A Page of Madness: The Lost, Avant Garde Masterpiece from the Early Days of Japanese Cinema (1926)

It’s a sad fact that the vast major­i­ty of silent movies in Japan have been lost thanks to human care­less­ness, earth­quakes and the grim effi­cien­cy of the Unit­ed States Air Force. The first films of huge­ly impor­tant fig­ures like Ken­ji Mizoguchi, Yasu­jiro Ozu, and Hiroshi Shimizu have sim­ply van­ished. So we should con­sid­er our­selves for­tu­nate that Teinosuke Kin­u­gasa’s Kuret­ta Ippei — a 1926 film known in the States as A Page of Mad­ness – has some­how man­aged to sur­vive the vagaries of fate. Kin­u­gasa sought to make a Euro­pean-style exper­i­men­tal movie in Japan and, in the process, he made one of the great land­marks of silent cin­e­ma. You can watch it above.

Born in 1896, Kin­u­gasa start­ed his adult life work­ing as an onna­ga­ta, an actor who spe­cial­izes in play­ing female roles. In 1926, after work­ing for a few years behind the cam­era under pio­neer­ing direc­tor Shozo Maki­no, Kin­u­gasa bought a film cam­era and set up a lab in his house in order to cre­ate his own inde­pen­dent­ly financed movies. He then approached mem­bers of the Shinkankaku (new impres­sion­ists) lit­er­ary group to help him come up with a sto­ry. Author Yasunari Kawa­ba­ta wrote a treat­ment that would even­tu­al­ly become the basis for A Page of Mad­ness.

Though the syn­op­sis of the plot doesn’t real­ly do jus­tice to the movie — a retired sailor who works at an insane asy­lum to care after his wife who tried to kill their child — the visu­al audac­i­ty of Page is still star­tling today. The open­ing sequence rhyth­mi­cal­ly cuts between shots of a tor­ren­tial down­pour and gush­ing water before dis­solv­ing into a hal­lu­ci­na­to­ri­ly odd scene of a young woman in a rhom­boid head­dress danc­ing in front of a mas­sive spin­ning ball. The woman is, of course, an inmate at the asy­lum dressed in rags. As her dance becomes more and more fren­zied, the film cuts faster and faster, using super­im­po­si­tions, spin­ning cam­eras and just about every oth­er trick in the book.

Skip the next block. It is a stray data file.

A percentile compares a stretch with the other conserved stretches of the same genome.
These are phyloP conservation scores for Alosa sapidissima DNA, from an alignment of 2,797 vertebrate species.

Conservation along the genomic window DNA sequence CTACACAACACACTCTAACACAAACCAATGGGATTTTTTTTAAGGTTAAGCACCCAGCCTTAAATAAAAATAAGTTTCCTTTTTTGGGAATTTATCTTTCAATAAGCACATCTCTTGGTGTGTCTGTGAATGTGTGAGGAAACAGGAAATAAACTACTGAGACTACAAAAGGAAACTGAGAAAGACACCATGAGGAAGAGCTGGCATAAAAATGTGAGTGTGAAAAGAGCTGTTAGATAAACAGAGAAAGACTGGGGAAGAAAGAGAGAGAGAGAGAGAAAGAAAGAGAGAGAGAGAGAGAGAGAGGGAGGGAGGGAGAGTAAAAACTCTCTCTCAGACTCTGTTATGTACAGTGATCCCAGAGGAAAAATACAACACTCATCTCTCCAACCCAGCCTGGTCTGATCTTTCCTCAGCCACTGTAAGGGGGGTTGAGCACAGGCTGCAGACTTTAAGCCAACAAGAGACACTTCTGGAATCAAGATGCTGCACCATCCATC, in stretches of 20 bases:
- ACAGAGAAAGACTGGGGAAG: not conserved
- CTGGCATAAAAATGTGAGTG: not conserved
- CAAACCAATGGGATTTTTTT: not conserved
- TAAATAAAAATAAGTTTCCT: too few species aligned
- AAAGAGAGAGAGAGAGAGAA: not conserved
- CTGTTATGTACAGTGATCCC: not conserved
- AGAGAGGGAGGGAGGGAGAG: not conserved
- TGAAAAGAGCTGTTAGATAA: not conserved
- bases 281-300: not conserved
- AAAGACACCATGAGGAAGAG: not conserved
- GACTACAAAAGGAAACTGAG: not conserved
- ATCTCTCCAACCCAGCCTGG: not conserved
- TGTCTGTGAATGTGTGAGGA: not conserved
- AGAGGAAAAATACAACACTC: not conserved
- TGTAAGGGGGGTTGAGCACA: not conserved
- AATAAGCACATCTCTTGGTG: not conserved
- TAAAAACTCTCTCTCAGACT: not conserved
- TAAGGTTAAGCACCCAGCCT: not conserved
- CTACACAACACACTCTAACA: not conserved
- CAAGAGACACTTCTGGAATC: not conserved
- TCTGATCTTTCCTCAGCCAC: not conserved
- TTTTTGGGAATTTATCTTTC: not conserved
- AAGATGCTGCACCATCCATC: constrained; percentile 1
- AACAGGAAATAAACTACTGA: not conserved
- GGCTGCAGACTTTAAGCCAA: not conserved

While Kin­u­gasa was clear­ly influ­enced by The Cab­i­net of Dr. Cali­gari, which also visu­al­izes the inner world of the insane, the movie is also rem­i­nis­cent of the works of French avant-garde film­mak­ers like Abel Gance, Russ­ian mon­tage mas­ters like Sergei Eisen­stein and, in par­tic­u­lar, the sub­jec­tive cam­er­a­work of F. W. Mur­nau in Der Let­zte Mann. Kin­u­gasa incor­po­rat­ed all of these influ­ences seam­less­ly, cre­at­ing an exhil­a­rat­ing, dis­turb­ing and ulti­mate­ly sad tour de force of film­mak­ing. The great Japan­ese film crit­ic Aki­ra Iwasa­ki called the movie “the first film-like film born in Japan.”

When A Page of Mad­ness was released, it played at a the­ater in Tokyo that spe­cial­ized in for­eign movies. Page was indeed pret­ty for­eign com­pared to most oth­er Japan­ese films at the time. The movie was regard­ed, film schol­ar Aaron Gerow notes, as “one of the few Japan­ese works to be treat­ed as the ‘equal’ of for­eign motion pic­tures in a cul­ture that still looked down on domes­tic pro­duc­tions.” Yet it didn’t change the course of Japan­ese cin­e­ma, and it was thought of as a curios­i­ty at a time when most films in Japan were kabu­ki adap­ta­tions and samu­rai sto­ries.

Page dis­ap­peared not long after its release and, for over 50 years, was thought lost until Kin­u­gasa found it in his own store­house in 1971. Dur­ing that time Kin­u­gasa received a Palme d’Or and an Oscar for his splashy samu­rai spec­ta­cle The Gate of Hell (1953) and Kawa­ba­ta, who wrote the treat­ment, got a Nobel Prize in Lit­er­a­ture for writ­ing books like Snow Coun­try about a lovelorn geisha.

You can find A Page of Mad­ness on our list of Free Silent Films, which is part of our col­lec­tion,  4,000+ Free Movies Online: Great Clas­sics, Indies, Noir, West­erns, Doc­u­men­taries & More.

Relat­ed Con­tent: 

Ear­ly Japan­ese Ani­ma­tions: The Ori­gins of Ani­me (1917–1931)

Aki­ra Kuro­sawa & Fran­cis Ford Cop­po­la Star in Japan­ese Whisky Com­mer­cials (1980)

Jonathan Crow is a Los Ange­les-based writer and film­mak­er whose work has appeared in Yahoo!, The Hol­ly­wood Reporter, and oth­er pub­li­ca­tions. You can fol­low him at @jonccrow.

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Comments (13)